Apple Flips the Switch on iCloud Shared Photo Libraries in the Third iOS 16 Beta

iCloud Shared Photo Library will allow family members to share a single photo library seamlessly.
iOS 16 iCloud Shared Photo Library Credit: Jesse Hollington
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Apple has just released the third developer beta of iOS 16, iPadOS 16, and macOS Ventura. Like most beta updates, these primarily include the usual assortment of bug fixes, performance improvements, and other polishing as Apple prepares for their final releases this fall. However, this also introduces iCloud Shared Photo Library, an announced feature that wasn’t in the first two betas.

It’s not uncommon for early betas of major iOS releases to be missing a few promised features, and that’s even more likely when those features rely on back-end infrastructure. This was the case last year with Apple’s new iCloud+ features like Private Relay and custom email domains. Likewise, Apple probably needed extra time to get its servers ready to support iCloud Shared Photo Libraries.

However, with today’s third developer beta release, the feature appears to be at least ready for testing, although we’d suggest proceeding with caution if you’re running the beta. Apple isn’t yet announcing it in the Photos app, so you’ll have to dig into Settings > Photos to find the option.

How Shared Photo Libraries Work

As Apple explained during its iOS 16 announcement, iCloud Shared Photo Library will allow family members to share a single photo library seamlessly.

Previously, the only way to do this was to set up an iCloud Shared Album, but this wasn’t a particularly elegant solution. Firstly, you had to manually add photos to this album, and when you did, they were scaled down to a lower resolution.

The iOS 16 feature is considerably better, as it creates a second, complete iCloud Photo Library that offers the same sorting, organization, and management features as your regular iCloud Photo Library. Note that this does not replace your personal iCloud Photo Library; it exists parallel to it. You can view each library individually or see them as a single consolidated library, and you can choose which photos go into which one.

However, the real magic with iCloud Shared Photo Library is that iOS 16 will be able to help make some of these decisions for you. For example, your iPhone can detect when other family members are with you based on Bluetooth proximity and add new photos you take at those times to the Shared Photo Library. This makes it great for things like parties and vacations.

  • An icon in the top-left corner of the Camera app will make it clear whenever the photo you’re about to take will land in your Shared Photo Library instead of your personal one.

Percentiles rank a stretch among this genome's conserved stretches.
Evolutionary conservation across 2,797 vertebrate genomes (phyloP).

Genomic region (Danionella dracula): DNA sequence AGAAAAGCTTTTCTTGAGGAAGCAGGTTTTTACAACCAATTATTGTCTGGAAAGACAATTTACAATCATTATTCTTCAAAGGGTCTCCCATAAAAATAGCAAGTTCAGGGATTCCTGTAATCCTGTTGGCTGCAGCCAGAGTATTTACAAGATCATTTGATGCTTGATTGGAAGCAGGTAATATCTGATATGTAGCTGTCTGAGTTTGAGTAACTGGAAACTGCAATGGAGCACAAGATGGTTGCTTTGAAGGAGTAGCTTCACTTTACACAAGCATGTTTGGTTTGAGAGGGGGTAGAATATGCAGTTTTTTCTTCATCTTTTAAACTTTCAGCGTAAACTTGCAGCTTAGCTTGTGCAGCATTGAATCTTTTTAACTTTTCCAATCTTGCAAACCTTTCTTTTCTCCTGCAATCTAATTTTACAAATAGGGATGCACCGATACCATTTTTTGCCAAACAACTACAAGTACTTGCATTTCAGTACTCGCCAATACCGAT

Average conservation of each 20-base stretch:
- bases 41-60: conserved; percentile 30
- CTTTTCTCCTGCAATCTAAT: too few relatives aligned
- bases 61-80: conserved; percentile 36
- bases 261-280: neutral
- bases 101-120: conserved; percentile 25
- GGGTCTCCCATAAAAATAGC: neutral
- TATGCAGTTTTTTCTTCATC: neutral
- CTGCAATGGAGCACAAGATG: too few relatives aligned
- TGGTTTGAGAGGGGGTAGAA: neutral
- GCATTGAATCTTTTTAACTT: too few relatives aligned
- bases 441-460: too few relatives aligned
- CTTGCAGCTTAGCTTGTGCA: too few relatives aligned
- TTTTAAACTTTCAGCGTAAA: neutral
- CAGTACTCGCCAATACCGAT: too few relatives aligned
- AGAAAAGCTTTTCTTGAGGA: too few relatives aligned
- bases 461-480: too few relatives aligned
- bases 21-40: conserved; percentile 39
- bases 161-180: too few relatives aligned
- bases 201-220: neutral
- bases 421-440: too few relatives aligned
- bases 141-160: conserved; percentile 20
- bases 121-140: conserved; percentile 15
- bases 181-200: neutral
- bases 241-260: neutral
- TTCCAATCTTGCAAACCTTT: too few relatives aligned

• The Personal/Shared setting will remain set between camera sessions.
  • Even in automatic mode, you can tap this to override the current setting at any time.
  • A Share When At Home setting is also available to let you always use the Shared Library whenever you’re at home, regardless of whether other family members are home with you.
  • You can also turn it off entirely in Settings > Camera if you’d prefer to always save new photos to your personal iCloud Photo Library.

You’ll be prompted to choose some of these options when you first set up your iCloud Shared Photo Library, but you can skip some of these screens if you haven’t made up your mind yet, and of course, you can always change these options later in the Photos section of the Settings app.

There are a few other tricks that are worth keeping in mind about how this will work:

  1. You can only have one Shared Library.
  2. You can invite up to five other people to your Shared Library.
  3. Interestingly, Shared Library members do not have to be members of your Family Sharing group; you can invite anybody you like, as long as they’re running iOS 16 and have an iCloud account.
  4. All members of a Shared Library can add, edit, or delete content.
  5. The storage for all items in a Shared Library comes from the iCloud account of whoever created it, regardless of who adds photos.
  6. Existing photos must be moved to the Shared Library. There’s no way to copy a photo from one library to another, although you can manually duplicate an image and then move the copy over to the Shared Library.
  7. When setting up your Shared Library, you’ll be asked if you want to move a batch of photos from your personal library to the Shared Library. You can choose to move all your photos and videos, have your iPhone automatically move photos based on date or the specific people in them, or select the images you want to move over manually. You can also skip this step entirely and transfer your photos later.
  8. A new panel in the Photos app’s For You section will offer suggestions for photos and videos you may want to move to your shared library based on criteria such as who appears in them or where they were taken.

Once configured, content from your iCloud Shared Photo Library will seamlessly integrate into places like Memories and Featured Photos. When viewing the main timeline, you can view only one of the two libraries or see them together in a single timeline.

It’s not yet clear when Apple will release a public beta of iOS 16. With the third developer beta out today, a public beta could arrive this week, or Apple might hold off until after the fourth developer beta is released. This new Shared Photo Library will almost certainly be available in the public beta, but we’d recommend being very careful about putting any important memories into a shared library until iOS 16 comes out this fall, as things can and do break while software and features are still in beta.

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